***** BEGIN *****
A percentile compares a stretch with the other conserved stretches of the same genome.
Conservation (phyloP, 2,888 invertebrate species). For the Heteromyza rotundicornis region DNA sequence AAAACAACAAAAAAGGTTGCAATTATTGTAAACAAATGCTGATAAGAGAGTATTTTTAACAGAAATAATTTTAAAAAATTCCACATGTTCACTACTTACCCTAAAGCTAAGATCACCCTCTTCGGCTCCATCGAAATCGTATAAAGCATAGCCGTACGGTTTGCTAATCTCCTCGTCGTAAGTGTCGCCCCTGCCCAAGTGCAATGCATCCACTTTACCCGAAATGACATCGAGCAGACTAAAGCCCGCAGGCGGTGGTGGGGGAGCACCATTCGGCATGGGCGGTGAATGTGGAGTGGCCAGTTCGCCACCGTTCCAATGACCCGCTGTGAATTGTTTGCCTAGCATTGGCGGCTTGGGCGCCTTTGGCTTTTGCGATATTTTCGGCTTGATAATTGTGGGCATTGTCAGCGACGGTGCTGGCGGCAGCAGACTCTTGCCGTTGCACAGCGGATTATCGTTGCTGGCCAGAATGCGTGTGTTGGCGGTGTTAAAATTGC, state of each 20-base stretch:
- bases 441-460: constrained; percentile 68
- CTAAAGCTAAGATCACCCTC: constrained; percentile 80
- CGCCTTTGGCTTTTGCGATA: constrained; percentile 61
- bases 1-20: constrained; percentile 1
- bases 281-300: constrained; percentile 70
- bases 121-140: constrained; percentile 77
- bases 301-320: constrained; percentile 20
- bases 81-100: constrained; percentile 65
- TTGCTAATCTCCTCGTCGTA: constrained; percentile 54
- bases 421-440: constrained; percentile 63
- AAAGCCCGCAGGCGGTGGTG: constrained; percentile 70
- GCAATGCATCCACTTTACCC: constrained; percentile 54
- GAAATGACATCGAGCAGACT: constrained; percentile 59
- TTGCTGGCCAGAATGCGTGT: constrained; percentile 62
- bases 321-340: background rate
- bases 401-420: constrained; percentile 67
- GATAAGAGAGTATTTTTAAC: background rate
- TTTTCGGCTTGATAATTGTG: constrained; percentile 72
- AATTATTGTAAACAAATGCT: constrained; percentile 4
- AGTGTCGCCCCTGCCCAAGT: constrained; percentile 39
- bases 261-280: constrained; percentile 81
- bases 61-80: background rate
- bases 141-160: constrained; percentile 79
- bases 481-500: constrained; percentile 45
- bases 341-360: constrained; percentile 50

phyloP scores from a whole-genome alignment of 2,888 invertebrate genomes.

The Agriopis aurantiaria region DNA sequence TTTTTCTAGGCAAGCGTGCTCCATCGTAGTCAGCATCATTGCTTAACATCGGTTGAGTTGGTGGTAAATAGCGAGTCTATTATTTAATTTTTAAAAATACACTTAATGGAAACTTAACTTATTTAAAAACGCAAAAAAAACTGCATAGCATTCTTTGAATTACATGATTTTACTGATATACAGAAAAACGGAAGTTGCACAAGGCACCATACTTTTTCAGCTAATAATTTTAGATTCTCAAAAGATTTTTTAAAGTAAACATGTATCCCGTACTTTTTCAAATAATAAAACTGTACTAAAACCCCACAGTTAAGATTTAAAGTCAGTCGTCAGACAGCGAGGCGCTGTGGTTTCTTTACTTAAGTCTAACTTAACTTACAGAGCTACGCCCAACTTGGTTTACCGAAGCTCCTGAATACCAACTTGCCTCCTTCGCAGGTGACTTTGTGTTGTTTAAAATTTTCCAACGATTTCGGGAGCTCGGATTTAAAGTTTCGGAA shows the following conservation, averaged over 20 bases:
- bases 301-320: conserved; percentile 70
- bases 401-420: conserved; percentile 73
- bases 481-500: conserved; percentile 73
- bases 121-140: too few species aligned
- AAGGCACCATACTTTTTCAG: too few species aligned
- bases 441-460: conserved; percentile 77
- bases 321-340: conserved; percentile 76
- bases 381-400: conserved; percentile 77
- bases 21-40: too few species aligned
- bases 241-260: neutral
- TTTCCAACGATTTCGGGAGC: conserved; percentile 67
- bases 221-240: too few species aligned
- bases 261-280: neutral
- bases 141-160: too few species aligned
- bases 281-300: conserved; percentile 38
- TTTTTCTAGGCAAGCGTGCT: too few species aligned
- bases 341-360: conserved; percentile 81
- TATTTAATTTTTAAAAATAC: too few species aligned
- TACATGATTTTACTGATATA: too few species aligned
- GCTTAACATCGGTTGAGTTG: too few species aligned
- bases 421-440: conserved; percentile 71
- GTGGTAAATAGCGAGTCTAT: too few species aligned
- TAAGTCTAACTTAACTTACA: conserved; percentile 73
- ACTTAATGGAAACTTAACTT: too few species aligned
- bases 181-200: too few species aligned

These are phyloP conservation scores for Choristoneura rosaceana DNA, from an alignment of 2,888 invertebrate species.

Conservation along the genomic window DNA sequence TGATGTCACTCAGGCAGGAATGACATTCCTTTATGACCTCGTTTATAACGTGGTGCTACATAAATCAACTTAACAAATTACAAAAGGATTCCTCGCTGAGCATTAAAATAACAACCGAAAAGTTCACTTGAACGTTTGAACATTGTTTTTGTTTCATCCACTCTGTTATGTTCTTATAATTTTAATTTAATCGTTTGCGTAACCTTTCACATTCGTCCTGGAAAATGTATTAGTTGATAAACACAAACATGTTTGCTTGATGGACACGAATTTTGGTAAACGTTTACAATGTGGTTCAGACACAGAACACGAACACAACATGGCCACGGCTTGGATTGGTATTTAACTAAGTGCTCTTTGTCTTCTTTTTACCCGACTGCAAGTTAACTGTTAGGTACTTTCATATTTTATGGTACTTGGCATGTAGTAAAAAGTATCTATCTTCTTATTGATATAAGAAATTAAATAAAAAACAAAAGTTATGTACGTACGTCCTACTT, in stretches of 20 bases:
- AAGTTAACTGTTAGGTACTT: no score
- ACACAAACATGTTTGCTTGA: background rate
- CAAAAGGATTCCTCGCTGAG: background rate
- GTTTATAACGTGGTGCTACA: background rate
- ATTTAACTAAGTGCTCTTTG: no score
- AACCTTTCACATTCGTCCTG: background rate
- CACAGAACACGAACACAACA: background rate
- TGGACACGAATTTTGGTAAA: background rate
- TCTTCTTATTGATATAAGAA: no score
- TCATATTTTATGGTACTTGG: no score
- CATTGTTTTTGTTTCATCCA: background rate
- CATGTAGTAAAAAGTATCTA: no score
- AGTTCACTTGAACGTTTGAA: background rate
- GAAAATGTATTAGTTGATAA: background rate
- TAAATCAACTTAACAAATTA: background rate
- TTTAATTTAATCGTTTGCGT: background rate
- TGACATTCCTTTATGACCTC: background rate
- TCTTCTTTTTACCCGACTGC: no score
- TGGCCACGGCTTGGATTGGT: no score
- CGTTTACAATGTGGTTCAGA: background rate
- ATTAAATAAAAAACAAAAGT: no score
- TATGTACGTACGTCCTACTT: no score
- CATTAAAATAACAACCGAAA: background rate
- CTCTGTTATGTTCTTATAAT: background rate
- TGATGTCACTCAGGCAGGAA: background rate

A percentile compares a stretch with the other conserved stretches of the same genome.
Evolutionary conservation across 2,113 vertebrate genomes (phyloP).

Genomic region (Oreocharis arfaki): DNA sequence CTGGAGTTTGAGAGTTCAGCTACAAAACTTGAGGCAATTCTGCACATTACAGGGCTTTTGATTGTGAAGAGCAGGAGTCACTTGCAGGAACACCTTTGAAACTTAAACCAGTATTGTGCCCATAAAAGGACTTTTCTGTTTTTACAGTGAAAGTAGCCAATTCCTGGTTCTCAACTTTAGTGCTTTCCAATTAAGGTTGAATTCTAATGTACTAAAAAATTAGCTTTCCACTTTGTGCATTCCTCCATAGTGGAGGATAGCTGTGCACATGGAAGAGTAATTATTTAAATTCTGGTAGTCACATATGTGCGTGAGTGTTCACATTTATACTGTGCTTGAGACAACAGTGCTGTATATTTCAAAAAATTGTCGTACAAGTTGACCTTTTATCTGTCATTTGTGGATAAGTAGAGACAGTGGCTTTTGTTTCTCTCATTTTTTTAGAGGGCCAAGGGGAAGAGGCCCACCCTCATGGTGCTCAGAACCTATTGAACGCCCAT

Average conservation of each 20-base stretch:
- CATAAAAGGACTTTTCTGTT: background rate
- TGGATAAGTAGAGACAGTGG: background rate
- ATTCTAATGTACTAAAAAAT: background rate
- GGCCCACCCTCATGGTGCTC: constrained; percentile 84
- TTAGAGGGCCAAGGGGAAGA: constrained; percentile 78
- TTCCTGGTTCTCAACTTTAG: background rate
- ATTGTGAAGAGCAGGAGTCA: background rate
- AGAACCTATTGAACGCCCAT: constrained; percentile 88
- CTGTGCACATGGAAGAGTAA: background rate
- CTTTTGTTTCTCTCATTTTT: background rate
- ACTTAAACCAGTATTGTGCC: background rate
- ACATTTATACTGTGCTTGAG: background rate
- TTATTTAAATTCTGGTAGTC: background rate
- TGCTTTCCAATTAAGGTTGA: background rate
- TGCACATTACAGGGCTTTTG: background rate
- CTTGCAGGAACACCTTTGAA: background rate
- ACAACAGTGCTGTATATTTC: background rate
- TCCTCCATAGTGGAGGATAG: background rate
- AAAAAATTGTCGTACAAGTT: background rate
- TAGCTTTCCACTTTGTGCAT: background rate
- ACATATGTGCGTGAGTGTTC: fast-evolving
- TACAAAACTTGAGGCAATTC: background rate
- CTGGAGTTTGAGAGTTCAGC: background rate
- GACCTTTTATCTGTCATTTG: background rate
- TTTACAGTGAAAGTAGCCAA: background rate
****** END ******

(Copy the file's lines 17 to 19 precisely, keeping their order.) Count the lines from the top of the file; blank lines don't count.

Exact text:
- bases 321-340: background rate
- bases 401-420: constrained; percentile 67
- GATAAGAGAGTATTTTTAAC: background rate